September Job Report Weaker Than Expected
The nation's economy added a weaker-than-expected 96,000 net nonfarm jobs in September, the Labor Department said, raising concerns about the recovery's strength while sharpening campaign rhetoric about President Bush's economic record.
The job increase, lower than consensus forecasts of a 150,000 gain, followed a revised boost of 128,000 jobs in August and was the fourth straight month of relatively weak employment growth. Unemployment remained unchanged at 5.4%, in line with expectations.
The government also revised upward, by 236,000 jobs, its preliminary estimate for job creation in the 12 months ended in March 2004. But that revision, subject to final modification in February, still leaves President Bush with an estimated net drop of 585,000 jobs during his term.
Democratic presidential candidate Sen. John F. Kerry seized on the report as further evidence of the "failures" of Bush's economic policies. Bush administration officials said the job report, though not as strong as hoped for, nonetheless showed a growing economy.
Chiron Plant Closure Cuts Flu Vaccine Supply
U.S. public health officials warned of serious flu vaccine shortages after the company that supplies half the nation's flu shots said it could not provide any vaccine this season.
The warning came after British health authorities in effect shut down for three months a Chiron Corp. factory in Liverpool, England, because of unspecified manufacturing problems. The plant makes Chiron's entire U.S. supply of flu vaccine.
Chiron, based in Emeryville, Calif., said the surprise closure of the facility meant the company would be unable to ship vaccine before the flu season ended.
Chiron and French drug maker Aventis Pasteur are the only providers of flu shots to the United States. The companies had planned to deliver 100 million doses, 20% more than for last year's flu season. Now just 54 million doses will be available.
Chiron Chief Executive Howard Pien emphasized that Chiron remained committed to the flu vaccine business and was in the process of investing $100 million to improve the Liverpool factory. But the company said its profit for 2004 would be one-quarter of what it had forecast just last month.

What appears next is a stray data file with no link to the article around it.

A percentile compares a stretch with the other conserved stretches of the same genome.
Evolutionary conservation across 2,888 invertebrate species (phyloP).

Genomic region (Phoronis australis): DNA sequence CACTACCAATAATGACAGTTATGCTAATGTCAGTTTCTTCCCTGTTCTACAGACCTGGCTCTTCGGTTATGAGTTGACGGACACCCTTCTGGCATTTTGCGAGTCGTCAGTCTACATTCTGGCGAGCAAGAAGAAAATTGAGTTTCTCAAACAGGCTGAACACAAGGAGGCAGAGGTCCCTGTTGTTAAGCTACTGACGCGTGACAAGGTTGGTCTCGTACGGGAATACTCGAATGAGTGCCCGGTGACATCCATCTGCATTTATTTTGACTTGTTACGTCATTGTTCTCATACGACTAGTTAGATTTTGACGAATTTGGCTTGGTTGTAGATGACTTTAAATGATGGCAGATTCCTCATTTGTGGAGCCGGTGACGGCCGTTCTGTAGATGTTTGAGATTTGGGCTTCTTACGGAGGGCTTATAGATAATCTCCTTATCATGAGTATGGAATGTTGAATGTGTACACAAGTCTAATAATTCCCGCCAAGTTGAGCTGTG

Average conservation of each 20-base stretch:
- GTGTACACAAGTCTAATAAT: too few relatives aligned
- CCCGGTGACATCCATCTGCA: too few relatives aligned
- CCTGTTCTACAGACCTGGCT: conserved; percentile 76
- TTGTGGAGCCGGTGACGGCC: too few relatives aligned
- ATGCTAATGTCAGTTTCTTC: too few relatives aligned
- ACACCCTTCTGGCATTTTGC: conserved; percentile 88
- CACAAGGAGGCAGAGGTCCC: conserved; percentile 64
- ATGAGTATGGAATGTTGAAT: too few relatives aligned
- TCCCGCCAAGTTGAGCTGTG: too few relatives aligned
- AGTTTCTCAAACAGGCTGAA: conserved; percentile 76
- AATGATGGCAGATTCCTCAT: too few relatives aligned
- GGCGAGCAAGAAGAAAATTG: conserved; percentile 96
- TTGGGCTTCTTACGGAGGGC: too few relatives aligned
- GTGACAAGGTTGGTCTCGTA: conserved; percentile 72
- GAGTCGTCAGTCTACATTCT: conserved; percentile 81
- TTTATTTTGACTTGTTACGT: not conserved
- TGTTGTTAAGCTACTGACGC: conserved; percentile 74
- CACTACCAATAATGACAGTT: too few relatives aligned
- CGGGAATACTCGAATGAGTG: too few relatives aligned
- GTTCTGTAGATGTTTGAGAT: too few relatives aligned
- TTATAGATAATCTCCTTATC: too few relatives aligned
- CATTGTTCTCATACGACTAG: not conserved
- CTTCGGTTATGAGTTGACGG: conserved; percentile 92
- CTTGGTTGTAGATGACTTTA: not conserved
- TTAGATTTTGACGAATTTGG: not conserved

Howard Stern to Jump to Sirius Satellite Radio
Shock jock Howard Stern told listeners that he was abandoning traditional broadcasting for satellite radio -- a money- losing, unregulated, subscriber-only medium that reaches a fraction of his millions of listeners.
In an announcement, Stern said his popular morning talk show would switch in January 2006, from Viacom Inc.'s Infinity Broadcasting to Sirius Satellite Radio, where the heavily fined broadcaster could at last escape Federal Communications Commission scrutiny.
With the five-year deal, Stern becomes by far the best-known broadcast personality to migrate to satellite radio -- and the first with the potential to catapult it to mainstream popularity.
But the deal is fraught with risks for both sides. Stern is trading his vaunted broadcasting perch for a role at a niche "satcaster." Sirius, which along with rival XM Satellite Radio has struggled for listeners and financial stability, is betting heavily that Stern will bring 1 million new subscribers. Sirius will pay $100 million a year for the show.
"I'm going to the future of radio," Stern told his listeners. "I think radio the way we've done it is becoming obliterated."
U.S., Europe Intensify Boeing-Airbus Battle
The long-standing rivalry between the world's two largest aircraft makers escalated into an international trade brawl as the U.S. announced that it was filing a formal complaint against the European Union over what it called unfair government subsidies provided to Airbus.
The European Union countered with its own complaint, alleging that Chicago-based Boeing Co. receives "massive subsidies" from the U.S. in violation of a decade-old accord.
The dueling complaints filed with the World Trade Organization set in motion what is likely to be one of the most heated and challenging trade disputes as the two remaining large commercial aircraft manufacturers vie for dominance.
At stake may well be Boeing's $22-billion-a-year commercial aircraft business, which for the first time last year sold fewer passenger jets than Airbus.
Under WTO guidelines, the two sides have a 60-day "cooling-off period" before a panel is convened to review the complaints. A decision is usually made in about a year.
Retailers Post Tepid Gains in September
Shoppers spent tentatively in September for the fourth month in a row, and retailers posted only modest sales gains.
Although a 2.4% increase in comparable-store sales outshined August's gloomy results, it didn't offer any hint that holiday shopping would get off to a roaring start.
Gains from a late Labor Day, which pushed more school shopping than usual into September, were offset by high gasoline prices and hurricanes, according to the International Council of Shopping Centers.